Sweet Revenge by Lynsay Sands

Posted by Mrs Giggles on February 29, 2000 in 2 Oogies, Book Reviews, Genre: Historical

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Sweet Revenge by Lynsay Sands
Sweet Revenge by Lynsay Sands

Leisure, $5.99, ISBN 0-8439-4680-6
Historical Romance, 2000

Lynsay Sands is fast making a name as an author of fun, light-hearted romance stories, but in Sweet Revenge, the whole thing spirals out of control. The plot go overboard in absurdities halfway into the story, and after a while I really feel like Alice in Absurdist Wonderland, and I’m sure poor Kyla feels the same way too.

Poor Kyla. After being wounded while fighting off rogues trying to murder her brother, she not only discovers that her evil sister-in-law Catriona is the mastermind of the whole shenanigans, she is also going to be shipped off to be the equally evil Lord MacGregor’s bride.

Lucky for her, handsome laird Galen MacDonald has a grudge against MacGregor. MacGregor is responsible for the deaths of Galen’s wife and baby, so now Galen is determined to steal the scum’s bride for himself. He attacks the bride shipment, rescues Kyla, only to lose her to amnesia.

Never mind. He brings her back to his holdings where they play house and make lots of beautiful babies. Of course, the evil McG wants his bride, Catriona wants Kyla’s brother dead, and our hero and heroine must save the day.

Most of the book centers on Kyla readjusting to life on Galen’s Happy Valley of a holding. Thing is, the whole thing is so farcical that it ceases to be funny. Galen’s people are like Tweedledum and Tweedledee crossed with the Mad Hatter. They display sheep-like behavior and stupidity that are supposed to be funny but these come off as unintentionally mean-spirited. I feel bad laughing at them, because they are really really obtuse people. If these people are real people in their era, I bet they would be eliminated by an invading hoard in ten seconds flat.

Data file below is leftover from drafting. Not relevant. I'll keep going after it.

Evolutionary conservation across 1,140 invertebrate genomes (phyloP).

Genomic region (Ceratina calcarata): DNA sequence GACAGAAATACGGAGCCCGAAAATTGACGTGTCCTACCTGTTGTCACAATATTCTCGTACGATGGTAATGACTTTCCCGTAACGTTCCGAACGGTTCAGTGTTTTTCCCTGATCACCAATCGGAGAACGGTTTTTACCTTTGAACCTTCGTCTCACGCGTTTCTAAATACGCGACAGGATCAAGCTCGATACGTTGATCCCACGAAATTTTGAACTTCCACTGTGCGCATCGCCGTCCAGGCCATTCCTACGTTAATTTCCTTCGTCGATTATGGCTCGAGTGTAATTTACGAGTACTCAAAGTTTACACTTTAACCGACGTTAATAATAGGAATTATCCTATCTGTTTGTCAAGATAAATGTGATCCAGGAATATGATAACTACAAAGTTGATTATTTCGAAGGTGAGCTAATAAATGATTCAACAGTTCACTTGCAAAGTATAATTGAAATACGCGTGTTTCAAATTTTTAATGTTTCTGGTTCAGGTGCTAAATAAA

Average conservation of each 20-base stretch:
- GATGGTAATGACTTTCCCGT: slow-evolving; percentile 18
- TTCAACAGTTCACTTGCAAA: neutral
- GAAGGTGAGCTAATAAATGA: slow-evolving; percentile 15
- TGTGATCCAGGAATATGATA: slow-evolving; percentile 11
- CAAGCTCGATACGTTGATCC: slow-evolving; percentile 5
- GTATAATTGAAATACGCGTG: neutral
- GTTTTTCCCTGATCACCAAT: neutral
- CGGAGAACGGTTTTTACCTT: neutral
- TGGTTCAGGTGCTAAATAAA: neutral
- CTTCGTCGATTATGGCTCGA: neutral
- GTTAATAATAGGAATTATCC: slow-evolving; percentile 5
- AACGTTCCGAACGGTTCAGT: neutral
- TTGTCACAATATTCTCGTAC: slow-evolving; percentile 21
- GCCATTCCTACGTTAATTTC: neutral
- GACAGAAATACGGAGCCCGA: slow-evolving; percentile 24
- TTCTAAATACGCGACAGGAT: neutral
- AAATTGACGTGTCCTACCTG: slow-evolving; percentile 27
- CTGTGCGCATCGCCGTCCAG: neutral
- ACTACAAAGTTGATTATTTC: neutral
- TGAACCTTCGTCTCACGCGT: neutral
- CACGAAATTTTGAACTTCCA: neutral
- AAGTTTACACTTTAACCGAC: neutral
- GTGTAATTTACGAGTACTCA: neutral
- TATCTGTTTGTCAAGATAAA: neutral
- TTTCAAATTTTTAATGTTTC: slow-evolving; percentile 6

The story moves on two really preposterous aspect of the plot. The first quarter is basically a comedy of errors because no one sees fit to tell amnesiac Kyla that she is married to Galen. The second quarter happens because no one tells Kyla the name of her husband. Are these people in the book really that stupid? Perhaps they have been reading too many Highland romances and assume that like 90% of all Scots heroine, Kyla has the Gift. Too bad, she hasn’t.

Things get moving late into the story when McG gets moving to reclaim Kyla. Unfortunately, here the book degenerates into a typical The Road Runner episode. Catriona is evil, so what are the chances that she is a promiscuous ho who enjoys S&M skanky sex? What do you think?

I can forgive the lack of historical details, and I like Kyla and Galen (though stereotypical types they may be), but it is very difficult to read the whole ridiculous plot absurdities that rely on buffoons to carry the laughs. I mean, yes, absurd can be good, but Sweet Revenge‘s brand of absurd is… well, absurd.

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